Collecting and updating different types of information on forest resources is an important task for forest ecosystems management and monitoring at different spatial scales. Usually, information on forest resources is acquired in the context of national and local forest inventories, which allows the acquisition of precise information on different forest variables, such as forest area, growing stock volume, and increments [1
]. In the last few decades, remote sensing technologies have played an important role in the optimization of forest measurements and estimation thanks to their advantage in collecting and updating information on forest resources. Today, a large number of operational approaches can be used to combine field measurements and remote sensing data in the framework of forest inventories [1
]. The most used are (i) the area based approach (ABA), which uses a relationship between field measurements in sample plots (i.e., 200–530 m2
), and remotely-sensed data to model forest variables (i.e., basal area, growing stock volume, dominant height), measured in field forest inventory plots [1
]; and (ii) single-tree approach, which allows the derivation of information on single trees (i.e., diameter at breast height (DBH), height, volume) from high resolution remotely-sensed data [6
Among the variety of remote sensing platforms, the laser scanner technology has an important role in forest inventories, as it allows the accurate three-dimensional (3D) reconstruction of the forest environment, capturing data useful for multiple scales in a fast and accurate way [4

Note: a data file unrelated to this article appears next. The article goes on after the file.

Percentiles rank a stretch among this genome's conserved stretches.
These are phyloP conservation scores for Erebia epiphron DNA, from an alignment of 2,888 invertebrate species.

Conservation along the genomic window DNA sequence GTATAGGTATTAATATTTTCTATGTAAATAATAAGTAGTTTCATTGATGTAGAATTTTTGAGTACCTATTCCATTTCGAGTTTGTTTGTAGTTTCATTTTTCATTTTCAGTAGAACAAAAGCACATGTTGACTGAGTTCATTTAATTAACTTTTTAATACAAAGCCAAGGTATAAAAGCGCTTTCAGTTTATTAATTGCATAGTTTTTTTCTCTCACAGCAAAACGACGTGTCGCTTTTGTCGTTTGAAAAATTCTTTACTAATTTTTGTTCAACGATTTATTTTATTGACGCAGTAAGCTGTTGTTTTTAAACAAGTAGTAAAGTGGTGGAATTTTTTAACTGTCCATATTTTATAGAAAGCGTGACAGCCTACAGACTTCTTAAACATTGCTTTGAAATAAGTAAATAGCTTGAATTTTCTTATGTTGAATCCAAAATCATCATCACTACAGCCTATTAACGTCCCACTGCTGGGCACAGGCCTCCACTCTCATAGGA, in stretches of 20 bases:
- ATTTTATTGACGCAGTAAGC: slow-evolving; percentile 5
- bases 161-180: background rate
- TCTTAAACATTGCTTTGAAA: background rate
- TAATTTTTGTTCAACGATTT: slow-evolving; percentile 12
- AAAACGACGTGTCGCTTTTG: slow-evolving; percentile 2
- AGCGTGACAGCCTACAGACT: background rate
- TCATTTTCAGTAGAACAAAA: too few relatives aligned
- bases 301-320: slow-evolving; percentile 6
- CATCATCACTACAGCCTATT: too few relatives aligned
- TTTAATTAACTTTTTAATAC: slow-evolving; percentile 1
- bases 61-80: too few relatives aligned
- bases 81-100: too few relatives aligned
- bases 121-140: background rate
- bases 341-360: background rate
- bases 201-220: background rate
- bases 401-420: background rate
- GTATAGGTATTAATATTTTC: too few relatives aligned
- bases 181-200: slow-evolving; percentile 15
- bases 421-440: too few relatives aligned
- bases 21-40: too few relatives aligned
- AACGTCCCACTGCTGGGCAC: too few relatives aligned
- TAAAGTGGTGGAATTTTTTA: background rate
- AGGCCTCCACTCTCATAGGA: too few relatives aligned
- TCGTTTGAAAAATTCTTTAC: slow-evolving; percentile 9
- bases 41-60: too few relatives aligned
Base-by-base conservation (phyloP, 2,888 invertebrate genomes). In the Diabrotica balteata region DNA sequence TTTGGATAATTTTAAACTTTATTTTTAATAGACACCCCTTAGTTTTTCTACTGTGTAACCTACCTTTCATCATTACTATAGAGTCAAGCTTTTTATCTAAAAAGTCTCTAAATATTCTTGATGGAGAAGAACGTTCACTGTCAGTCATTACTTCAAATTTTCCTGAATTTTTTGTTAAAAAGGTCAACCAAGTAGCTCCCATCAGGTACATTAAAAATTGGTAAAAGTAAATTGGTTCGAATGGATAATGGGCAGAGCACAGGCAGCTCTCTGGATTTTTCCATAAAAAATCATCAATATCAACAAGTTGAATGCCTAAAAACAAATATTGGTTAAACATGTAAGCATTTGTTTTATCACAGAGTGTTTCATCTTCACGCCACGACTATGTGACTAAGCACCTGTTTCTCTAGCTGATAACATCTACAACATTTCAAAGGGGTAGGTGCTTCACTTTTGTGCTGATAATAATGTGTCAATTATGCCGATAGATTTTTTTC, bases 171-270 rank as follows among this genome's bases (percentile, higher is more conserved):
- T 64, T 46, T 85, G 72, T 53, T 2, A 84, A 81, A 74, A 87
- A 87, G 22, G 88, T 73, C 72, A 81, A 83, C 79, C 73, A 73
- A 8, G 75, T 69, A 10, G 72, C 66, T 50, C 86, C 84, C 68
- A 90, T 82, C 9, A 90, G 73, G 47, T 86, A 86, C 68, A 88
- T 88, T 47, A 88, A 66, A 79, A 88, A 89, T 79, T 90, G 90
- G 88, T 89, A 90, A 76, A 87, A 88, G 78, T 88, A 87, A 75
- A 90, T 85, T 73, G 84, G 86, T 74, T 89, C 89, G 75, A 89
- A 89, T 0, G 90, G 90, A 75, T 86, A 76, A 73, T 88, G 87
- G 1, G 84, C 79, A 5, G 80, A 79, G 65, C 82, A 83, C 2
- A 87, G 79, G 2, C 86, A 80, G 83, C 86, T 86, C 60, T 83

]. In the last two decades, airborne laser scanning (ALS) has played an important role in forest inventory tasks, for its capacity of obtaining the spatial distribution of horizontal and vertical surface characteristics with dense point clouds [4
]. Its advantage in mapping forest variables using ABA is well documented in literature over different forest types, such as boreal [1
], Mediterranean [13
], and mixed temperate forests [15
]. Moreover, several studies highlight how ALS data with a dense point cloud (>20 points/m2
) can also be used to derive single-tree variables [9
]. When ABA is used, ALS data are combined with field data (e.g., tree positioning, DBH, and tree height), which are usually acquired through traditional survey techniques, using callipers, hypsometers, compasses, and other measuring instruments.
Terrestrial light detection and ranging (LiDAR) instruments can be installed on a wide variety of platforms: stationary in fixed position, mobile, personal, and hand-held. Resulting pulse cloud can be used for different purposes at different spatial scales (i.e., mapping, resource inventory and ecological monitoring) [5